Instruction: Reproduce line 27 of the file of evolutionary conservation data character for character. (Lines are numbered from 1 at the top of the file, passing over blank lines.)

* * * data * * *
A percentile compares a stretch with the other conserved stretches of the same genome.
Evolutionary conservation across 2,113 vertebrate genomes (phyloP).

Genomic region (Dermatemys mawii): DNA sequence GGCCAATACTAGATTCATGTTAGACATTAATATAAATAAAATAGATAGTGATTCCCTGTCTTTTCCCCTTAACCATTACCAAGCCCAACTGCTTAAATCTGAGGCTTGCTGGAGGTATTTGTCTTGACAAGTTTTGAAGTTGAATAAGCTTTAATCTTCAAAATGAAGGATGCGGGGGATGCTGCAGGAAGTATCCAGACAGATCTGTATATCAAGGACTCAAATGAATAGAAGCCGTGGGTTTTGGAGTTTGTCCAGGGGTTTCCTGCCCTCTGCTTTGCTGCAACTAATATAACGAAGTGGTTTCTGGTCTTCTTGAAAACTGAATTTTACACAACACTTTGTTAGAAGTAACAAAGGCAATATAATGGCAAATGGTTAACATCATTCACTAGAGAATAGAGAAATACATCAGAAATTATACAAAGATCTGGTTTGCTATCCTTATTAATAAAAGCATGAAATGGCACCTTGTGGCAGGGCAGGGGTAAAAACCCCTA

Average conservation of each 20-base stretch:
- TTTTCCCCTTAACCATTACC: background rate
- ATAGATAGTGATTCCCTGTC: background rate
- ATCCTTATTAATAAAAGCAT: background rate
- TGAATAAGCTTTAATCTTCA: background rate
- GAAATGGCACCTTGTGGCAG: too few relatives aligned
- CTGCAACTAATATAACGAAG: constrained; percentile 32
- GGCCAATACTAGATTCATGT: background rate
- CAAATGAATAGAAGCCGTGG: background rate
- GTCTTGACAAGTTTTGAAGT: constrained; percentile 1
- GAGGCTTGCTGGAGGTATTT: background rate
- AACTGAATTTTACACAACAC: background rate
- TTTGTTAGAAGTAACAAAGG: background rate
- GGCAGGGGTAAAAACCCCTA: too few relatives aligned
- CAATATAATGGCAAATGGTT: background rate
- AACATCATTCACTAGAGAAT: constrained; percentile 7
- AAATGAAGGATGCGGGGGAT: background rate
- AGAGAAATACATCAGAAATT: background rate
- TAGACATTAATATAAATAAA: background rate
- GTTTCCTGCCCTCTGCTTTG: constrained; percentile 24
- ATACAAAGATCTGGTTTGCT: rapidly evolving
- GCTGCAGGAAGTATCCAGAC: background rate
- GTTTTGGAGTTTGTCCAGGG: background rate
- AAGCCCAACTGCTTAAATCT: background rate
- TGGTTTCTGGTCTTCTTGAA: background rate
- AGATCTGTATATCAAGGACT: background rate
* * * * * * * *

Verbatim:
- AAGCCCAACTGCTTAAATCT: background rate